Iceland’s frozen food retail giant is offering “micro-loans” to customers as the inflation rate hit 6.2% in February according to official national statistics.
In a bid to help those paying for grocery stores, which continue to rise, Iceland is offering customers between £25 and £75 through the Iceland Food Club, run by charity lender Fair For You .
As the The mirror. reports, families can apply for between £25 and £75, which is repaid in weekly installments of £10, and there is a maximum credit allowance of £100 at any one time.
Once approved, the loan is transferred to a Food Club card, which can be used to pay for purchases online or in-store at Icelandic supermarkets and The Food Warehouse.
READ MORE – Experts explain how to save money on energy by using a £2.99 household item
As it is a loan, an interest rate is added. Iceland’s chief executive Richard Walker explains that a £75 charge paid off over eight weeks would see the borrower pay £2.89 in interest. This means that if someone borrowed the minimum £25 it would attract 40p interest, he said.
According to Fair For You, the interest rate payable is 45%, which equates to 55.6% APR.
Get all the latest Glasgow news and headlines straight to your inbox twice a day by signing up to our free newsletter.
From breaking news to breaking news on the coronavirus crisis in Scotland, we’ve got you covered.
The morning newsletter arrives before 9 a.m. daily and the evening newsletter, hand-curated by the team, is sent between 4 and 5 p.m., giving you an overview of the most important stories we covered that day.
To register, simply enter your email address in this link here.
However, families can avoid borrowing and can still get help with the cost of food, eliminating the threat of further debt.
For example, Sara Williams of Debt Camel The blog says some councils have received money from the government to help residents in the form of a £500m household support fund.
In Scotland there is the Scottish Welfare Fund and The Home Heating Assistance Fund which is open until March 31, 2022 and can help reduce energy costs.
As this money comes in the form of a grant, you do not need to repay it if you qualify for assistance. Some advice gives families food stamps to spend at supermarkets like Tesco, Morrisons and Asda – but this is a postcode lottery and depends on where you live.
Ms Williams said: “Fair for You is an ethical lender that offers a much cheaper alternative to expensive ‘paid weekly’ shops for people in need of appliances and furniture. Their new micro loans for food have no only very small interest added, although the interest rate may seem high, if one of these loans gets you out of a tight spot, then that’s fine.
“But in the long term it’s not good to have to keep borrowing to buy food. The councils are providing extra support this winter through the Household Support Fund, which could help you with grants that don’t don’t need to be repaid.”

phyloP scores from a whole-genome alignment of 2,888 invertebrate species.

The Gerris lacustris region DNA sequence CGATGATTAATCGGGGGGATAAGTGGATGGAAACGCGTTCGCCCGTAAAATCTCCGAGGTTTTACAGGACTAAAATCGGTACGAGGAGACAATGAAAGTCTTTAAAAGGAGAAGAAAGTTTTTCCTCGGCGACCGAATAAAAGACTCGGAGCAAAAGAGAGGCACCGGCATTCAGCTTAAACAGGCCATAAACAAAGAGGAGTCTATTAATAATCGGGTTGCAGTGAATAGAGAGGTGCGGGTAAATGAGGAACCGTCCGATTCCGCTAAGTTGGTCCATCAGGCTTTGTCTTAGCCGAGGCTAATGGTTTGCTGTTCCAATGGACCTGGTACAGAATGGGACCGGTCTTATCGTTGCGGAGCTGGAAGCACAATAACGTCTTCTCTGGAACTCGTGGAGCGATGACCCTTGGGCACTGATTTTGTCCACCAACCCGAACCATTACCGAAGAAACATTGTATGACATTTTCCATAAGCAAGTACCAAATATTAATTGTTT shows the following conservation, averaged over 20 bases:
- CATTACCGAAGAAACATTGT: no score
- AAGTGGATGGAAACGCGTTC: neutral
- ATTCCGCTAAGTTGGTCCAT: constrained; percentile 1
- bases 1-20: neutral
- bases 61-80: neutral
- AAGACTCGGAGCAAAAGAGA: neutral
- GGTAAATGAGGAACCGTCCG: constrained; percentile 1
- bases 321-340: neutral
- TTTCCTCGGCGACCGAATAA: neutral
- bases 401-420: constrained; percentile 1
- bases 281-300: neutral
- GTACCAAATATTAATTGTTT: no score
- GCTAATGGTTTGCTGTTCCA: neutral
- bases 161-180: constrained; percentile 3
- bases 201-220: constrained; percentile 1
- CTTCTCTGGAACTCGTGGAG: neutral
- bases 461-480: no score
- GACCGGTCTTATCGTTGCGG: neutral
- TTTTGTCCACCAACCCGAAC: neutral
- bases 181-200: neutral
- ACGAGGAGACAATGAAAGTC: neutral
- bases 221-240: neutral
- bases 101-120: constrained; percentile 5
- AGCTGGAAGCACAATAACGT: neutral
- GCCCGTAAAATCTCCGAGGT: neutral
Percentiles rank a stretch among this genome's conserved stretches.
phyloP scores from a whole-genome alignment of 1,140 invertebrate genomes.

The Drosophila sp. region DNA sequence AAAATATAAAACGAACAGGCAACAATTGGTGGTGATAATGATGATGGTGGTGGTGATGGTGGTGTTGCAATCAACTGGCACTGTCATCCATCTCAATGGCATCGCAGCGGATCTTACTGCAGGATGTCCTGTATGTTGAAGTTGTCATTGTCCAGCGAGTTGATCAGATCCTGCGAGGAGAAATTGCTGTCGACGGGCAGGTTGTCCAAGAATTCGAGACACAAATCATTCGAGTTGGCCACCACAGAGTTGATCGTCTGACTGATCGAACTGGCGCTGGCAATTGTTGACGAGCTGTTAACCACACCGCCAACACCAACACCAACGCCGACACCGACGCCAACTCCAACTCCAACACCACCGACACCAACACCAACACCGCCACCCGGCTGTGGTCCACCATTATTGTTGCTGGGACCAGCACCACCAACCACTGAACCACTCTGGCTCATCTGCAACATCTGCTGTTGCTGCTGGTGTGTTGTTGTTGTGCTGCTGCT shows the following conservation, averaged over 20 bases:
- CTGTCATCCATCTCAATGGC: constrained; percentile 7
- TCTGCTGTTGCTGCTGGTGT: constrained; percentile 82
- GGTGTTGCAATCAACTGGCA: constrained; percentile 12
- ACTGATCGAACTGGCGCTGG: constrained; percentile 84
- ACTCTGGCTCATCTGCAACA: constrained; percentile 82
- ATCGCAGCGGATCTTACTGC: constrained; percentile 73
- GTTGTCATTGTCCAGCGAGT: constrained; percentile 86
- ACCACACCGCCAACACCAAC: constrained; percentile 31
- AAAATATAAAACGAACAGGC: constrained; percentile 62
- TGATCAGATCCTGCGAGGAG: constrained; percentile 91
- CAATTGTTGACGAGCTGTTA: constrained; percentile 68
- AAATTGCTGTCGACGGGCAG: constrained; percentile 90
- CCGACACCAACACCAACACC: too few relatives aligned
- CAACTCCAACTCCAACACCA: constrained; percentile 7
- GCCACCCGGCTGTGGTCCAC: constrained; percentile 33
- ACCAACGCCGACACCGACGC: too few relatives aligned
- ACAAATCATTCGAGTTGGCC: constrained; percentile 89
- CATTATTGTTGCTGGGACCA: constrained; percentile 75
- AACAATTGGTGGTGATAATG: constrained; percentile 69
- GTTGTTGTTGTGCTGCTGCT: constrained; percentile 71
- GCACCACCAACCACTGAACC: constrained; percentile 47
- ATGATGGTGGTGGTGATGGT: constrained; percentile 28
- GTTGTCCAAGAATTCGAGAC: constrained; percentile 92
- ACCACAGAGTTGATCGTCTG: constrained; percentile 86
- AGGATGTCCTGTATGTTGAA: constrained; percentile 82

You may also be able to get free help through your local food bank if you are really struggling.
Simon Dukes, CEO of Fair for You, said: “While some people depend on subsidies for food, many families struggle to put food on the table during the school holidays and are unwilling to go to the banks food or are not eligible.
“An independent social impact report shows that Food Club provides a lifeline for these families. Food Club can only be used a few times a year and therefore cannot be used as an ongoing, long-term means of purchasing food Affordability checks are carried out to ensure that microcredit is only offered to people who can demonstrate a means of repayment Fair for You, as a charity-owned lender, offers support and flexibility to help customers make their repayments.
Iceland first piloted its Food Club initiative in two communities in Yorkshire and North Wales in 2020. It has now been rolled out to North West England and South Wales, offering more than £1m in loans so far.
Mr Walker said in his blog post: “Before launching the Food Club, 84% of participants went without because they could not afford food, and half were referred to food banks – although even among those who meet the strict eligibility criteria for food banks, many are simply too embarrassed to use them.
“Since joining the Food Club, however, 83% of participants tell us they no longer need to access food banks, 80% report improved mental health, 85% say they are less worried about meeting their monthly payments. their expenses and 75% say they feed their children healthier.
“These are exceptional improvements, but based on a small number of people over a short period of time. A more detailed and independent social impact report will be produced this year, which will tell us more.